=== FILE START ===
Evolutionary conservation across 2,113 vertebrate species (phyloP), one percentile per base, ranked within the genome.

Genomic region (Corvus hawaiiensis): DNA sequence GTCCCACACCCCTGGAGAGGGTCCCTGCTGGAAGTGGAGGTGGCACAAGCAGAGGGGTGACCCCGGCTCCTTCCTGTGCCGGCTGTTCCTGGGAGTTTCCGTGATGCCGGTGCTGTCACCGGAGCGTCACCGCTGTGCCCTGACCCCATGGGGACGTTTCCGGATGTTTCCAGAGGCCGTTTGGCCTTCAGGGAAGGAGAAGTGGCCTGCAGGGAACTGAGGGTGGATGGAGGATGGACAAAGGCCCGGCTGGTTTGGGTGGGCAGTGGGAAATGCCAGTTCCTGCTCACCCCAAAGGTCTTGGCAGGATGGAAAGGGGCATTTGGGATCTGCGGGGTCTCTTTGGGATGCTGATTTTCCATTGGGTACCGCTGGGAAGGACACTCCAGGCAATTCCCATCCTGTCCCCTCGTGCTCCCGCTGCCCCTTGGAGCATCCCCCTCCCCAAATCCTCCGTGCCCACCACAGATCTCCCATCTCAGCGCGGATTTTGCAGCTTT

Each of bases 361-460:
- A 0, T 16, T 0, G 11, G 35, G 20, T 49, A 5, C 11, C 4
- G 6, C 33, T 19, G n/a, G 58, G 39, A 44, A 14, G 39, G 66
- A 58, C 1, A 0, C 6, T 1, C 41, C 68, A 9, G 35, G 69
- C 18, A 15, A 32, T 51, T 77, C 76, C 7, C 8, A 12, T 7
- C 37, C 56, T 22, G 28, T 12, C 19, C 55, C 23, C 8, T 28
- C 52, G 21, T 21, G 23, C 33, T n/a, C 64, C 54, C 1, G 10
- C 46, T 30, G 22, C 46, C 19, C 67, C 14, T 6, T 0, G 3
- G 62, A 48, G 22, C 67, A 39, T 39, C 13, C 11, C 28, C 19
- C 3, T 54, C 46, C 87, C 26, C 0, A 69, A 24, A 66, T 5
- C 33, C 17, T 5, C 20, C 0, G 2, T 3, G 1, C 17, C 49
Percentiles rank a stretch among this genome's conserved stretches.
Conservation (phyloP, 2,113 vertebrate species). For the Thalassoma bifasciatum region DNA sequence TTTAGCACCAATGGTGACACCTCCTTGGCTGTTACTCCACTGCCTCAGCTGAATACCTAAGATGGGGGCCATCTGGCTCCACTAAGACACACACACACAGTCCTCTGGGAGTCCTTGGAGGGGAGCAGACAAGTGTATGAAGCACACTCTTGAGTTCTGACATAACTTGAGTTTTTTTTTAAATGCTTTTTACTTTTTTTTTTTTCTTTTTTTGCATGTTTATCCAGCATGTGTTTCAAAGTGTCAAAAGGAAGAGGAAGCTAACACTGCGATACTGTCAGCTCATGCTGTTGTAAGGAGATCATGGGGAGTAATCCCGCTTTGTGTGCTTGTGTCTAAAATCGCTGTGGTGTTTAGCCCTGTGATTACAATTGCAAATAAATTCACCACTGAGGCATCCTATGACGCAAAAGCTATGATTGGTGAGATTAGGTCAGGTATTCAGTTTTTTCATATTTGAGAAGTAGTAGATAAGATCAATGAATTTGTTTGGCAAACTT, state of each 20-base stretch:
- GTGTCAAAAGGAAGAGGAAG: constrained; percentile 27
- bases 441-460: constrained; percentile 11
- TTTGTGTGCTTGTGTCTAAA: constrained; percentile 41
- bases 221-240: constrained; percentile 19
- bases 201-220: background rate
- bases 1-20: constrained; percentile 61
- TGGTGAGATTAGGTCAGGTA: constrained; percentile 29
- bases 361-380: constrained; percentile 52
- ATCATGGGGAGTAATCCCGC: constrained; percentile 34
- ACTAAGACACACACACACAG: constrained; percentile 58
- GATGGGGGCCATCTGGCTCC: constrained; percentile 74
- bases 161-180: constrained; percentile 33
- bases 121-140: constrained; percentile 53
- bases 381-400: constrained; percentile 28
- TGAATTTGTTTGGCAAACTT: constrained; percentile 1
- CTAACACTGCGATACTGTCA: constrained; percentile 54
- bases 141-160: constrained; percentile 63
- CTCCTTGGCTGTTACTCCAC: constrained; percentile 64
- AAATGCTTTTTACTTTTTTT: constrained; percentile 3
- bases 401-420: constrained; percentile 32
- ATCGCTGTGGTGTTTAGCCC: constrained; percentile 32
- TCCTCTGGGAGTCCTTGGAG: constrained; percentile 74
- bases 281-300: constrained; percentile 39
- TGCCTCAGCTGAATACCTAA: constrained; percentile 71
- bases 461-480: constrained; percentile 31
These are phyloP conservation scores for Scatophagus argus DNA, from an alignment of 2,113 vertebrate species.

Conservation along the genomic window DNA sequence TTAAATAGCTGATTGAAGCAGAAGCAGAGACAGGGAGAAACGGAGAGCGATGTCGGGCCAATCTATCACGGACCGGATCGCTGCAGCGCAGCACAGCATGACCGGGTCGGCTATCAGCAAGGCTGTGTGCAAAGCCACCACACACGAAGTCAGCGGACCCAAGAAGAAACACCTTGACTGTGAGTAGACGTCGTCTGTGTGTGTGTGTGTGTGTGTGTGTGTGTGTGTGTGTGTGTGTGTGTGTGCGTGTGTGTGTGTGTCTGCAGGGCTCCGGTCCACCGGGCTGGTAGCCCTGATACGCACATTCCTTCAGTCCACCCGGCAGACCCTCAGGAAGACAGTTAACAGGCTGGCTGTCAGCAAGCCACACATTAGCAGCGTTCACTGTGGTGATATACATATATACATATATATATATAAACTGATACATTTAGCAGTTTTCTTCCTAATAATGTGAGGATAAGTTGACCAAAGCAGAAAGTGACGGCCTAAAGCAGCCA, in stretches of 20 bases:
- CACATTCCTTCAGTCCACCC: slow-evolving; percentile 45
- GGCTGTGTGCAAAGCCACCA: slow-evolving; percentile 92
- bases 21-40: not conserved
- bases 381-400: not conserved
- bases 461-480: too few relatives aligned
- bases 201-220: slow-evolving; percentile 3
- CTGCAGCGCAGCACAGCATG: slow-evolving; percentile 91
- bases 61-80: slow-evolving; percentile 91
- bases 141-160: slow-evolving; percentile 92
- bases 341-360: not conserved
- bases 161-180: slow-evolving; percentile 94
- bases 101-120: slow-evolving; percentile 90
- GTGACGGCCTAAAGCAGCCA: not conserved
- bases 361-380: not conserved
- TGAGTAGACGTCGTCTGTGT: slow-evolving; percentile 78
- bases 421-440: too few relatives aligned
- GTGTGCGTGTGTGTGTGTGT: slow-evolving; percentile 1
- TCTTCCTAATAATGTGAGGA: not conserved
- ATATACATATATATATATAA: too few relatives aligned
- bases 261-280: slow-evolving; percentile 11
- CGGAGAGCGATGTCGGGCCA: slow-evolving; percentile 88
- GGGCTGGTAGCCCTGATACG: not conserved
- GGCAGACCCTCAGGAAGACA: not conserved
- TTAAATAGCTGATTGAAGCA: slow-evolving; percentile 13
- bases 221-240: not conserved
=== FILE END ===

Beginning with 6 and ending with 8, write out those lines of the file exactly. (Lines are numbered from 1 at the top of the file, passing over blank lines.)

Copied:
- A 58, C 1, A 0, C 6, T 1, C 41, C 68, A 9, G 35, G 69
- C 18, A 15, A 32, T 51, T 77, C 76, C 7, C 8, A 12, T 7
- C 37, C 56, T 22, G 28, T 12, C 19, C 55, C 23, C 8, T 28